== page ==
The European colonial expansion in Africa disrupted and in instances stopped the celebration and development of traditional values in the colonised territories. This disruption is more acute in southern Africa, especially in the South African territory of Zululand, where the European economic and political policies led to a state of apartheid, which existed from 1948 to 1991, and uneven development afterwards. Several of the nations in the formerly colonised areas are trying to re-create and re-form their traditional values. The AmaZulu, who occupy the north-eastern part of South Africa, are a nation of proud antecedents and rich traditional values and they are now evolving practices and ideas to re-create the lost cultural heritage of the people. A part of the cultural rejuvenation is the annual Nomkhubulwana (Nomdede) festival in celebration of the Virgin Queen. This paper highlights some aspects of traditional revival in the 1990s, after the apartheid period when the nation was trying to reform its relevance.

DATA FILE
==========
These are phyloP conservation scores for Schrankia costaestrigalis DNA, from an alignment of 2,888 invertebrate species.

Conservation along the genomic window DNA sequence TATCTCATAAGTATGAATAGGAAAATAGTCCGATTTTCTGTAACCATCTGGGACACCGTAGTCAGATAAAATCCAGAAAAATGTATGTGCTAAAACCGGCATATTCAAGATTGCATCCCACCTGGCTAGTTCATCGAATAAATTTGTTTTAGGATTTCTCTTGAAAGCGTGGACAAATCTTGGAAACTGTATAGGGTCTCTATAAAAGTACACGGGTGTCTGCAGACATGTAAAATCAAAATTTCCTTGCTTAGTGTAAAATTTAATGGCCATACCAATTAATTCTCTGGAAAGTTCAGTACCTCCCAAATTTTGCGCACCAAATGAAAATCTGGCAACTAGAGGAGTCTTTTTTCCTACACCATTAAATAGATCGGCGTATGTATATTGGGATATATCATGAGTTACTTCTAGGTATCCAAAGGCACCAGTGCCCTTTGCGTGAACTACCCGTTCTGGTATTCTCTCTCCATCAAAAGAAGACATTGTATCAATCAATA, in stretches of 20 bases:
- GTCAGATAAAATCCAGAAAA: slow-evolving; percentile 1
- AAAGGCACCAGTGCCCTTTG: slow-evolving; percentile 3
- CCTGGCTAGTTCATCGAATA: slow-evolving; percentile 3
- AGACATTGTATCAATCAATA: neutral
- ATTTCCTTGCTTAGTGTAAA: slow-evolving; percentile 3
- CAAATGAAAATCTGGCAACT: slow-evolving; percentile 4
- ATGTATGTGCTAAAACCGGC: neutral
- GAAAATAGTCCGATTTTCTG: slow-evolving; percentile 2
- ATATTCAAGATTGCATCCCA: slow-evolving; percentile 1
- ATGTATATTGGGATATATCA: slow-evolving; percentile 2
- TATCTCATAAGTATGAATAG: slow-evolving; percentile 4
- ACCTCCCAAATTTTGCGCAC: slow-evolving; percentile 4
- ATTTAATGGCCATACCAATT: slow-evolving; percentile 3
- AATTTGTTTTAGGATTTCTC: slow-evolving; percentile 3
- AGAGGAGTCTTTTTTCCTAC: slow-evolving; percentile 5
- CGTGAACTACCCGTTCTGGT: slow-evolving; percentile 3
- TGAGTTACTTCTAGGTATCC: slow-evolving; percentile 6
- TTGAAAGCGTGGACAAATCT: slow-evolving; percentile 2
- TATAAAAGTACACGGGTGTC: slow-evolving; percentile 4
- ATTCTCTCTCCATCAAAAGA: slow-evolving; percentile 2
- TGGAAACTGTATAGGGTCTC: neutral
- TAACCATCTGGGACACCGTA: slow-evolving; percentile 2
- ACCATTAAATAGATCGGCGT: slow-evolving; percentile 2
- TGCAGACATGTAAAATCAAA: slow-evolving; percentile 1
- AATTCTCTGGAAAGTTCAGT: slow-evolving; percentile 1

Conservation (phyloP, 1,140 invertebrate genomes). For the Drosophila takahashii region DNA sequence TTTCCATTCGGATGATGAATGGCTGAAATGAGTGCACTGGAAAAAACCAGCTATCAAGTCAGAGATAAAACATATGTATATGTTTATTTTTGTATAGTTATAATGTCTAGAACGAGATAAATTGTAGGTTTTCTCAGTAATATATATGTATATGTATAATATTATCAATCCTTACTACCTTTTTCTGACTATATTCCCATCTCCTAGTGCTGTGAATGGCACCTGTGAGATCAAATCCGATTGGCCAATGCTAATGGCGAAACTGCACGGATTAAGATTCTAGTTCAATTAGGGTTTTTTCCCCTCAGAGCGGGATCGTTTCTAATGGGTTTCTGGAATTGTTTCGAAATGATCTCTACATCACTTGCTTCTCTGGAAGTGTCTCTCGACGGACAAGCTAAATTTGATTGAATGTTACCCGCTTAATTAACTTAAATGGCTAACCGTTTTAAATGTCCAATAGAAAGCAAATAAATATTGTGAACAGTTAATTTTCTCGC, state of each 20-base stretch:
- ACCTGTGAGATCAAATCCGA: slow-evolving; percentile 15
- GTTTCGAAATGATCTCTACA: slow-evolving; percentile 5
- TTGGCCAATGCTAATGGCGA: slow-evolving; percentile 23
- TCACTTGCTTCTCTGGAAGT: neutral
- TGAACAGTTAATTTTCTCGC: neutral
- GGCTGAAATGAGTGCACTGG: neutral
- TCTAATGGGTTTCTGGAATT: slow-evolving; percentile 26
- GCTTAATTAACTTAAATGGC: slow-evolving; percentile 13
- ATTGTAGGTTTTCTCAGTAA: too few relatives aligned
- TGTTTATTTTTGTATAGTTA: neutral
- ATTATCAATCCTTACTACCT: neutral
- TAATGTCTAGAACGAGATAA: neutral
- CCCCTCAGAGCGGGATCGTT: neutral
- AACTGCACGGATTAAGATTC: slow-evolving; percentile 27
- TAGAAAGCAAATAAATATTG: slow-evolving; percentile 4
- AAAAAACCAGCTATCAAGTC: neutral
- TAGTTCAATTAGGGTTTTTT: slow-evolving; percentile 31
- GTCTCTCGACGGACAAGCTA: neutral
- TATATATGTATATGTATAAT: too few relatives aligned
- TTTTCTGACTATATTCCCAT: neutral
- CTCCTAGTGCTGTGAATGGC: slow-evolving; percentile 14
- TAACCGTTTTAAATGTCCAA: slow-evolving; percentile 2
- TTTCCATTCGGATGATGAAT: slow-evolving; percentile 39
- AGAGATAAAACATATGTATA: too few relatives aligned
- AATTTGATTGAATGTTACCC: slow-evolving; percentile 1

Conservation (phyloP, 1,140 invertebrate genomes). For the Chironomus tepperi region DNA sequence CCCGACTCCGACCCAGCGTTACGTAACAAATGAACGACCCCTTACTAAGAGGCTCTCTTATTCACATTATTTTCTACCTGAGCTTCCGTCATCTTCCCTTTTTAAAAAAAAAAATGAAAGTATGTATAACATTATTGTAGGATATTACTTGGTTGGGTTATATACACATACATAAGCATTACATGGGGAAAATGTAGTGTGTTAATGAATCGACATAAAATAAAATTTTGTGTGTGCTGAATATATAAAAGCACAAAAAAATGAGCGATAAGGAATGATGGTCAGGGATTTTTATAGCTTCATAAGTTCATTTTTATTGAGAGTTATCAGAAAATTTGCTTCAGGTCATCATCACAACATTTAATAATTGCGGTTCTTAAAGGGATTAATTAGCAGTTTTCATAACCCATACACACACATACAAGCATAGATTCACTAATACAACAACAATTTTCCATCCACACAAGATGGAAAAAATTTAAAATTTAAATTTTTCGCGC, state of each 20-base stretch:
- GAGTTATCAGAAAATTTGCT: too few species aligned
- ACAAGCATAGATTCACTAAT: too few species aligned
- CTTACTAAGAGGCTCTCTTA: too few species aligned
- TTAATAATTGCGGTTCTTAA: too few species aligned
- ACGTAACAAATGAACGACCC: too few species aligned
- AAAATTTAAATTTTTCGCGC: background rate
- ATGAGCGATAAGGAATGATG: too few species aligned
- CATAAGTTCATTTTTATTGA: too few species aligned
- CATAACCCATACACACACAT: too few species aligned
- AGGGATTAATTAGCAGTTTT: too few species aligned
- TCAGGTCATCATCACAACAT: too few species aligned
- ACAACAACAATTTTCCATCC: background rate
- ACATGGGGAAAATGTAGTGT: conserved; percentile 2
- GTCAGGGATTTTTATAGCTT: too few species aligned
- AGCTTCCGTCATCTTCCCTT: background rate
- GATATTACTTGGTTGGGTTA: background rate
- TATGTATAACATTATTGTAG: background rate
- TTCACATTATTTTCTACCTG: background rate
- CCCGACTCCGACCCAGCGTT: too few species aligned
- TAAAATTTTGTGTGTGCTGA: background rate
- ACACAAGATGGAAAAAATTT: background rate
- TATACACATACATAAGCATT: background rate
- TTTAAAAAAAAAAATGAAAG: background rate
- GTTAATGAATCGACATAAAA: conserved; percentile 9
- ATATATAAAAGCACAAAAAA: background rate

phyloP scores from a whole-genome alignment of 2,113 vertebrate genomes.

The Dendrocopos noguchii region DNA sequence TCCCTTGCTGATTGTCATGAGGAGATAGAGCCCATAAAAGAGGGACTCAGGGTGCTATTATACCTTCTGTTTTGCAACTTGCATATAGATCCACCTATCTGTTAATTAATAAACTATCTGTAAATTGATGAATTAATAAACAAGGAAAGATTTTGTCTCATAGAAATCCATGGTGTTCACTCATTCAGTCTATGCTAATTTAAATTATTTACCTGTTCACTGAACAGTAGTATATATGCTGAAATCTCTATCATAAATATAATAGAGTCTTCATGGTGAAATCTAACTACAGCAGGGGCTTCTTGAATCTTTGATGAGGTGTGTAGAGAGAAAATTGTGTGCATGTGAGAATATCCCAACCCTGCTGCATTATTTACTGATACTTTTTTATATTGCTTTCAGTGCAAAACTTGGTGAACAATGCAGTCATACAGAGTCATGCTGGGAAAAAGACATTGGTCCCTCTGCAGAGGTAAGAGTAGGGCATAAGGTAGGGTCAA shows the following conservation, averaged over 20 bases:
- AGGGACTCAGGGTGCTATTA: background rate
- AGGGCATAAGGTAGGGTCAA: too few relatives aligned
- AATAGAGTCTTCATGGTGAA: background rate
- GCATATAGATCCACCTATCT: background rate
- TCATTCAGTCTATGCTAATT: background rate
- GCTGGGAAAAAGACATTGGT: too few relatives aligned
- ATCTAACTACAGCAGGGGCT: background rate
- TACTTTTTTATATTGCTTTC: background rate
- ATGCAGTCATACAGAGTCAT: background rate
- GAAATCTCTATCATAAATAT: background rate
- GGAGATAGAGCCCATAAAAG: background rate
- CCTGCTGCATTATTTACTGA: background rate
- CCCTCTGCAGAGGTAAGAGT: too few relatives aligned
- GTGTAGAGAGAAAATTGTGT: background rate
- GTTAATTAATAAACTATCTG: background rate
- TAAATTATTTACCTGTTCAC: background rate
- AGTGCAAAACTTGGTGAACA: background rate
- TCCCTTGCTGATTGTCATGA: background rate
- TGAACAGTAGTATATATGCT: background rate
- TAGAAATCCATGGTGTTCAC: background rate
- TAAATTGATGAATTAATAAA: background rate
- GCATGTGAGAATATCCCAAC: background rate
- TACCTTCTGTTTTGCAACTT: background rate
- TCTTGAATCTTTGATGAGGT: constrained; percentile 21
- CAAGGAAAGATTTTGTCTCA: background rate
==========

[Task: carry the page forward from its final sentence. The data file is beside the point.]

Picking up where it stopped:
|Number of pages||10|
|Journal||HECE Ozel Sayi:34 – Africa: Beyond 500 Years of Colonialism and Conflicts 246/247/248|
|Publication status||Published - Jun 2017|